Product Page

The product page usually contains the services or products of your company. If you have a web shop with hundreds or thousands of products, then of course there is a separate product page for each product.

If, on the other hand, you have an agency for web design, then often just a few sub-pages are enough for the various services that you offer as a professional web designer.

Offer pages are structured like sales pages – at least they should be. After all, the sole aim of an offer page is to persuade the visitor to close the deal (purchase or contact).

Whether you work with website elements in the form of text, images or even videos at this point is entirely up to you. The main thing is that the visitor performs the action you want.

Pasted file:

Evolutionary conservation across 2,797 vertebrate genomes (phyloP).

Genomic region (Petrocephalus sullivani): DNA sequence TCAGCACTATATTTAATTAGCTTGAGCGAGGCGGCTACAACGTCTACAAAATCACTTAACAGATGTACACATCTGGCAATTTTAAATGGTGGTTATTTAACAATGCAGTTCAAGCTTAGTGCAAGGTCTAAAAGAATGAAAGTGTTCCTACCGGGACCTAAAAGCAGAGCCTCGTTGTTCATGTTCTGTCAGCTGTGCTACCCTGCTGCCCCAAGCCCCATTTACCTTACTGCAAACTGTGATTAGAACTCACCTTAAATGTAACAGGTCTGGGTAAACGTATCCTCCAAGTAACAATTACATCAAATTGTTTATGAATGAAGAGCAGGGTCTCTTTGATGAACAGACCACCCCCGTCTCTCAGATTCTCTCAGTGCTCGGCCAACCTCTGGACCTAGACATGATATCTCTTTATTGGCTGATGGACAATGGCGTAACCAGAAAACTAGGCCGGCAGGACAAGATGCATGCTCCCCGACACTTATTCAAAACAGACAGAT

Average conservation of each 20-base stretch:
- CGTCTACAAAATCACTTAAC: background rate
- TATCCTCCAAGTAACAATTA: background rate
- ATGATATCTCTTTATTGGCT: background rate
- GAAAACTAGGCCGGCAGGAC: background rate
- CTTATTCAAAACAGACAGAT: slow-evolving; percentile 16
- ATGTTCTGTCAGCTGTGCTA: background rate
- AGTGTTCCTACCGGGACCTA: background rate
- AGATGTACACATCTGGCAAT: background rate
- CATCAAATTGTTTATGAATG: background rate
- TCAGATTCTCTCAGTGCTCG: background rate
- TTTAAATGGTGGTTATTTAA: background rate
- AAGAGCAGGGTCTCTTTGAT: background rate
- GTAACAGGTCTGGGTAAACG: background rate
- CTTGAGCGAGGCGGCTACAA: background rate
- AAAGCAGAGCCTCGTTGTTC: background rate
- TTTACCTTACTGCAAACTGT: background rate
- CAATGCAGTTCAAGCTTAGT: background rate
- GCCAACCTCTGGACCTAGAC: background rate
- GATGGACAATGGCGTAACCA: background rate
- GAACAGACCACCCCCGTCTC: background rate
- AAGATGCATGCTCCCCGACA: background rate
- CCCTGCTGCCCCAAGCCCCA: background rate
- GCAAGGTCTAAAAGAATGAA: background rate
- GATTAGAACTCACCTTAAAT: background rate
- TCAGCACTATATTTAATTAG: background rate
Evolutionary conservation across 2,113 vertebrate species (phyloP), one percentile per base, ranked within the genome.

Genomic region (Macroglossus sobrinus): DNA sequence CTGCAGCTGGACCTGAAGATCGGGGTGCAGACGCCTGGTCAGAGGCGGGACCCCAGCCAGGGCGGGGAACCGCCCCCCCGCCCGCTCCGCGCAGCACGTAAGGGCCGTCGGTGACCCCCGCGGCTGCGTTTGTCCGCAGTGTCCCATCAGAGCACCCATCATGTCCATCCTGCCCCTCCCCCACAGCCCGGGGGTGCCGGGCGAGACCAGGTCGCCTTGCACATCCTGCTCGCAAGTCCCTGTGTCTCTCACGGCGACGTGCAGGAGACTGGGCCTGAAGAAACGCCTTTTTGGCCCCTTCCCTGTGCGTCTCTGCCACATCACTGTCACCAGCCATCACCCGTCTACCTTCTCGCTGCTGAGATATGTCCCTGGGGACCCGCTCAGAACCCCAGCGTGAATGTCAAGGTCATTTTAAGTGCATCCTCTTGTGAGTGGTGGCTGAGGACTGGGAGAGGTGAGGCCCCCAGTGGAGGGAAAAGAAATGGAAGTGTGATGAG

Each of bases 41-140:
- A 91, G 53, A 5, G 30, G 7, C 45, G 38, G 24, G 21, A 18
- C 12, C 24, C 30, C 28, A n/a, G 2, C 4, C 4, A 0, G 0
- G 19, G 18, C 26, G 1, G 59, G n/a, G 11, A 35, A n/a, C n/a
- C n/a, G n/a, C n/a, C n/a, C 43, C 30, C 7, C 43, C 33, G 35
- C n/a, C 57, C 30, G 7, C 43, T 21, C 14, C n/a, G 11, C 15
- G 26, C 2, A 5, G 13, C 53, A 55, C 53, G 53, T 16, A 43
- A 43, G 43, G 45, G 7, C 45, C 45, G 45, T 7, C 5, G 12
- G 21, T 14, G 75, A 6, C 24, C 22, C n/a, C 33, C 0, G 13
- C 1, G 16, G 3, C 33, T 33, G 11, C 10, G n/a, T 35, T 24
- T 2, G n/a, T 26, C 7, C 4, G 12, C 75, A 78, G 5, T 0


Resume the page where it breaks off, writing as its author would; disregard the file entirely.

By the way: it has been shown that videos on landing pages can improve conversion rates by up to 86%.

Since offer pages are treated like landing pages, using a video can definitely pay off.

Category Pages

Category pages are really only an option for you if you run an online store. These are the subpages on which all products of a certain category are listed together.

Category page example

Category pages practically always work with images and text. On the one hand, the images of the respective products from the category and then a little continuous text to be found better via search engines.

In a way, you could also consider the blog page as a category page. Only with the difference that here just no products are listed categorized, but informative blog articles.

Contact Page

A reputable company website MUST offer a way to contact them!

This is quite normal for service providers, but even large online portals or web stores should have their own subpage (often called “support” there) with in the structure, through which you can easily contact the company

What kind of image does it make to the outside world if you hide the contact details in the last corner of your website?

You probably wouldn’t be thrilled yourself if you wanted to contact a particular company but couldn’t find a way to do so anywhere.